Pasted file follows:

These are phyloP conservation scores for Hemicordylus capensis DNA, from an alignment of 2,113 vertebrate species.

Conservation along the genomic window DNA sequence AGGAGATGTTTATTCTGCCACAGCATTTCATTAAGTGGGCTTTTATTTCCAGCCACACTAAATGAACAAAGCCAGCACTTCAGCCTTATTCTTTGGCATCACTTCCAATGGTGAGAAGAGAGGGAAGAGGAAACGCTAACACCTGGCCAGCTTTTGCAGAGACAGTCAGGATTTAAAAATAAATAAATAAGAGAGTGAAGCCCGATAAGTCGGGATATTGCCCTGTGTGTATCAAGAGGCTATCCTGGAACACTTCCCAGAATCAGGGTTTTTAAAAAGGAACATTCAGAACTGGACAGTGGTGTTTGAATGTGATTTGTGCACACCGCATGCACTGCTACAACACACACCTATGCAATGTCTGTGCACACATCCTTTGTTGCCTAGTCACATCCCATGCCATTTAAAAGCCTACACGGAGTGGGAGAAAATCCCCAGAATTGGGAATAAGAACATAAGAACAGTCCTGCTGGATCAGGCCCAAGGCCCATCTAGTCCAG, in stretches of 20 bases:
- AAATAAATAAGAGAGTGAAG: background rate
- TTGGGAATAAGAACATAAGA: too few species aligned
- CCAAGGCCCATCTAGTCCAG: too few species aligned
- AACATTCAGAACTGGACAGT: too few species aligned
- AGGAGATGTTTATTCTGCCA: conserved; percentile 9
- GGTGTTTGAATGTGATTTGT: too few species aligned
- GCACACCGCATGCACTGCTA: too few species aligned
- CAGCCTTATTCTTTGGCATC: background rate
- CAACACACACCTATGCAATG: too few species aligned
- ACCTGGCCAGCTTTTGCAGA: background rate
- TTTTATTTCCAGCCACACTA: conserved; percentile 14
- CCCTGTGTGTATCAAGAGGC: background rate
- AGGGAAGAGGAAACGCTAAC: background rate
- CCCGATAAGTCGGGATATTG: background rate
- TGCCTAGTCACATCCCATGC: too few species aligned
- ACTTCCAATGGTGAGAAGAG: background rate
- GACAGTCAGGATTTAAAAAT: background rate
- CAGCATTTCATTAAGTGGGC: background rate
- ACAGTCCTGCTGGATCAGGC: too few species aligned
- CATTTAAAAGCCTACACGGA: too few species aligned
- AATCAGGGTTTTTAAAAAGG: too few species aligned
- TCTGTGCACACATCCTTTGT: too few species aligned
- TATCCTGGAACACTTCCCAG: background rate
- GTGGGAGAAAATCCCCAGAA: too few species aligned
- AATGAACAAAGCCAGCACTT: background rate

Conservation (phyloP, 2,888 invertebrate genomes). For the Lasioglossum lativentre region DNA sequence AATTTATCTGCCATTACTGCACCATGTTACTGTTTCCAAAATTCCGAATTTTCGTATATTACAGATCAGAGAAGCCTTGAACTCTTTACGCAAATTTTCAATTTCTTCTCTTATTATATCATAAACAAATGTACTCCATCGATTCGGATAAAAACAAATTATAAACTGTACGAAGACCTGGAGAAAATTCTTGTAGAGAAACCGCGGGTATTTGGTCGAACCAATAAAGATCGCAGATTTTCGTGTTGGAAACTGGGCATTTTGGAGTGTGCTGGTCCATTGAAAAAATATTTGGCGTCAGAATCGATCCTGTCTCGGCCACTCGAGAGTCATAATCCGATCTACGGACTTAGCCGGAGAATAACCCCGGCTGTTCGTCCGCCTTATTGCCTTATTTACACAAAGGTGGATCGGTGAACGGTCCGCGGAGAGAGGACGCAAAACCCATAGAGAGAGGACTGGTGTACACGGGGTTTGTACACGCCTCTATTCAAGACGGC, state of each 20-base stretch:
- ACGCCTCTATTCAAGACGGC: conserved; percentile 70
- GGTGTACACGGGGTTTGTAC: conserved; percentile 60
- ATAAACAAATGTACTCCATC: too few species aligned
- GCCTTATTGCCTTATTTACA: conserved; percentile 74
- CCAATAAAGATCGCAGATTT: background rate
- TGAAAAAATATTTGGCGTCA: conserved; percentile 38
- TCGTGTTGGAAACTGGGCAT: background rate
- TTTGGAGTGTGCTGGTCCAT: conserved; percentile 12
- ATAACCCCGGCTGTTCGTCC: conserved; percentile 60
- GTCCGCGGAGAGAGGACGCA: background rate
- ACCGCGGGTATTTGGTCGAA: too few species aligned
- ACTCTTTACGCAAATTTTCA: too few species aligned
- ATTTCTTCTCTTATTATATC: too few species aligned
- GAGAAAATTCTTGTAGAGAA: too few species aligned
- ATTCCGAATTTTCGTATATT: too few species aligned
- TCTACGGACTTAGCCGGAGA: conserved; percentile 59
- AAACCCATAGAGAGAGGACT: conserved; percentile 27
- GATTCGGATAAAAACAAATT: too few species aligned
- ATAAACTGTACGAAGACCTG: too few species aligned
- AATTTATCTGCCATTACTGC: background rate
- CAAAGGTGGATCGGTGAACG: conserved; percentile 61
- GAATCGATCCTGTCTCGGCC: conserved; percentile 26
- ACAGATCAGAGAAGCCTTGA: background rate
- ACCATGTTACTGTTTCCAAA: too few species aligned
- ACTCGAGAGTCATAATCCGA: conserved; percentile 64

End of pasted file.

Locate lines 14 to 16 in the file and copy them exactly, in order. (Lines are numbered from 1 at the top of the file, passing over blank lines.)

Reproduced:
- CCCTGTGTGTATCAAGAGGC: background rate
- AGGGAAGAGGAAACGCTAAC: background rate
- CCCGATAAGTCGGGATATTG: background rate